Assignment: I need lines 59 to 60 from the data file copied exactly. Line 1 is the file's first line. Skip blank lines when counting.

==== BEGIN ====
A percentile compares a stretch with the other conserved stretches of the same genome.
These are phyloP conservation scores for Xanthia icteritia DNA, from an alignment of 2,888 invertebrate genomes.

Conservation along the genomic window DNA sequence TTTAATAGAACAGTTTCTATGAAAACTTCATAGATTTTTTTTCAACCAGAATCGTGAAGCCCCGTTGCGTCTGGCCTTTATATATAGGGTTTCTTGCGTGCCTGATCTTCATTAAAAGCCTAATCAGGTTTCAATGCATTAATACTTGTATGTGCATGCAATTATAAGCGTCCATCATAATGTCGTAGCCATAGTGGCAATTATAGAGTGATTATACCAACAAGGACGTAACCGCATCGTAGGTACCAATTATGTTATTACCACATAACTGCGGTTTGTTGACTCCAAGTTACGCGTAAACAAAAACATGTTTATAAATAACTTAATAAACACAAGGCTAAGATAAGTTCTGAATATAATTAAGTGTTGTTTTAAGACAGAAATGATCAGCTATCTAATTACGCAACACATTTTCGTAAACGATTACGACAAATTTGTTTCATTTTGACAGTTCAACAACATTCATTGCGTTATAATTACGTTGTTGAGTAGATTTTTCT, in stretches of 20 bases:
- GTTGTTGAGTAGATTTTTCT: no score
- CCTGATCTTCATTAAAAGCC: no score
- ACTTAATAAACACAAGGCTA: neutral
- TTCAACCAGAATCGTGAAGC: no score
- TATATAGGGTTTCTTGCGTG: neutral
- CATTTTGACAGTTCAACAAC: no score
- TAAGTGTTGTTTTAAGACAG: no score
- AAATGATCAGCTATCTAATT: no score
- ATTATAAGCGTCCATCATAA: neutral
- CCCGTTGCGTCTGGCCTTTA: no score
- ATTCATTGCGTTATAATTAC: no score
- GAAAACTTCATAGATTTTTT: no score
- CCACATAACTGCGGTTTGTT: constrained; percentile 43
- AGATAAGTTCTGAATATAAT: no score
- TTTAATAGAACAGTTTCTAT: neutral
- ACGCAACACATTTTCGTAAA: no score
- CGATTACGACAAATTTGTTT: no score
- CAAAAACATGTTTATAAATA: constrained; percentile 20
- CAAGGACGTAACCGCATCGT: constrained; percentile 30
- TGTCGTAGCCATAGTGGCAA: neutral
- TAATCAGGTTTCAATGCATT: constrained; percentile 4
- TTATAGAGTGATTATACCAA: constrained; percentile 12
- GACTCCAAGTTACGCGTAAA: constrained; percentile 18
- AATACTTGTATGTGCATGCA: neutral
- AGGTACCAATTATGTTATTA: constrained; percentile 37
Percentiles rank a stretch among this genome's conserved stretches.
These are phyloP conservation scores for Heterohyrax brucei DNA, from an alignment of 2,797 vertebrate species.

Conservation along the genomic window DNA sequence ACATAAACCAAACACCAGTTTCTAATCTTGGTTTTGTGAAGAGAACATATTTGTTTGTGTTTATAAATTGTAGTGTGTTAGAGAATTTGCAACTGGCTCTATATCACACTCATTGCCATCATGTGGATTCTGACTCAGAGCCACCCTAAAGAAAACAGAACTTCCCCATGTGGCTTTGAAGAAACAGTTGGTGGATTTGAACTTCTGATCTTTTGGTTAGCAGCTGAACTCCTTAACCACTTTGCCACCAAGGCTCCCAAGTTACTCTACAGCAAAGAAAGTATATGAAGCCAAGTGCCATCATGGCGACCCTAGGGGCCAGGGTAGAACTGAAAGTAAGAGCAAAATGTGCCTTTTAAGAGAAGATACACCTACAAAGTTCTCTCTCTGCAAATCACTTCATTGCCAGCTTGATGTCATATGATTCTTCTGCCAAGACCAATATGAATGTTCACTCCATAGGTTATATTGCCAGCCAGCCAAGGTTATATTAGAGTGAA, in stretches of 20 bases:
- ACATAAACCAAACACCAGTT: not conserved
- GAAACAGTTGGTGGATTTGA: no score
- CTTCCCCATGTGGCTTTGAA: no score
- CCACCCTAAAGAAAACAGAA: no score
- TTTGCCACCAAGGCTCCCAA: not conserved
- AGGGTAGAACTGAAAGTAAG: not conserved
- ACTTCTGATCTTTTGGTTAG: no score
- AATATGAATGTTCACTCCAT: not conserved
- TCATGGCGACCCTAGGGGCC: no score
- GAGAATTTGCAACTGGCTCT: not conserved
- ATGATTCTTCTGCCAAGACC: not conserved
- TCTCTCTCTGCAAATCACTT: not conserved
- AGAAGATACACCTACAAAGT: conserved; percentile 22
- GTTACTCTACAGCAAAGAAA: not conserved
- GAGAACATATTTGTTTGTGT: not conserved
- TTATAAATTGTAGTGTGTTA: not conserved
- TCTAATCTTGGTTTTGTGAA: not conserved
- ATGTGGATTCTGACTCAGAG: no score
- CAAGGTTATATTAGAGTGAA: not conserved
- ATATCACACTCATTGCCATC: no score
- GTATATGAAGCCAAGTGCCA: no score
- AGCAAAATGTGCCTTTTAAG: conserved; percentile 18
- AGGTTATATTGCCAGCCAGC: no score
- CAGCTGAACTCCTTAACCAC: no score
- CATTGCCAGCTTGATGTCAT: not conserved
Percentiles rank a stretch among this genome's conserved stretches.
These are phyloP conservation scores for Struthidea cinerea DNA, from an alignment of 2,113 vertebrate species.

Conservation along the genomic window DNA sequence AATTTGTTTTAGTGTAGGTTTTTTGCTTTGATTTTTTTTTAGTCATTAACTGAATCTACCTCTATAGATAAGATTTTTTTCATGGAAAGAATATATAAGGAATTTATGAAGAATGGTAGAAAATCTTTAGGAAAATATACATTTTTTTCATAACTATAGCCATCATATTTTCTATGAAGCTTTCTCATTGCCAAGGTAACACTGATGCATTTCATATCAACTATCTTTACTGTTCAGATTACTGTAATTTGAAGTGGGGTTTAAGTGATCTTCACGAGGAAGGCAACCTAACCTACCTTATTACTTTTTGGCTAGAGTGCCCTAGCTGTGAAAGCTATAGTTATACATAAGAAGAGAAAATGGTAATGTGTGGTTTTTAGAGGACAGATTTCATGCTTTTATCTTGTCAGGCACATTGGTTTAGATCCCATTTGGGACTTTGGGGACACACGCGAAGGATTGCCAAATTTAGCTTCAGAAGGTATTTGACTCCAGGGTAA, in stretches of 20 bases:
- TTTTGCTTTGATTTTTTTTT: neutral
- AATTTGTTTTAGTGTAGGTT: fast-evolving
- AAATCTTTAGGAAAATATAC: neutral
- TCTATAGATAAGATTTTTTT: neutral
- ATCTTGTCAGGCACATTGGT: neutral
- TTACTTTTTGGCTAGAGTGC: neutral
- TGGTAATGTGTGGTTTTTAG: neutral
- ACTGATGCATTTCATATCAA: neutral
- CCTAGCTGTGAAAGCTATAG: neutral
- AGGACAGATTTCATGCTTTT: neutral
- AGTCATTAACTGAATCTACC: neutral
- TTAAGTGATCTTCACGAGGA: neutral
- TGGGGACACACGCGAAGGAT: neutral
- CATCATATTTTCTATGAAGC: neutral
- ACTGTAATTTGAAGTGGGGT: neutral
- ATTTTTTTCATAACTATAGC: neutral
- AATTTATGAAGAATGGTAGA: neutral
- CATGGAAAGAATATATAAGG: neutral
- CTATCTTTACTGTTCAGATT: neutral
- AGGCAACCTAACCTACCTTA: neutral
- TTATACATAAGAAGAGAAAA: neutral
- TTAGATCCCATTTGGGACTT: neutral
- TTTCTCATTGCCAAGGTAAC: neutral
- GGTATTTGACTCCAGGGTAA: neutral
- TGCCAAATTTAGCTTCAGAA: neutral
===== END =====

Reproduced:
Conservation along the genomic window DNA sequence AATTTGTTTTAGTGTAGGTTTTTTGCTTTGATTTTTTTTTAGTCATTAACTGAATCTACCTCTATAGATAAGATTTTTTTCATGGAAAGAATATATAAGGAATTTATGAAGAATGGTAGAAAATCTTTAGGAAAATATACATTTTTTTCATAACTATAGCCATCATATTTTCTATGAAGCTTTCTCATTGCCAAGGTAACACTGATGCATTTCATATCAACTATCTTTACTGTTCAGATTACTGTAATTTGAAGTGGGGTTTAAGTGATCTTCACGAGGAAGGCAACCTAACCTACCTTATTACTTTTTGGCTAGAGTGCCCTAGCTGTGAAAGCTATAGTTATACATAAGAAGAGAAAATGGTAATGTGTGGTTTTTAGAGGACAGATTTCATGCTTTTATCTTGTCAGGCACATTGGTTTAGATCCCATTTGGGACTTTGGGGACACACGCGAAGGATTGCCAAATTTAGCTTCAGAAGGTATTTGACTCCAGGGTAA, in stretches of 20 bases:
- TTTTGCTTTGATTTTTTTTT: neutral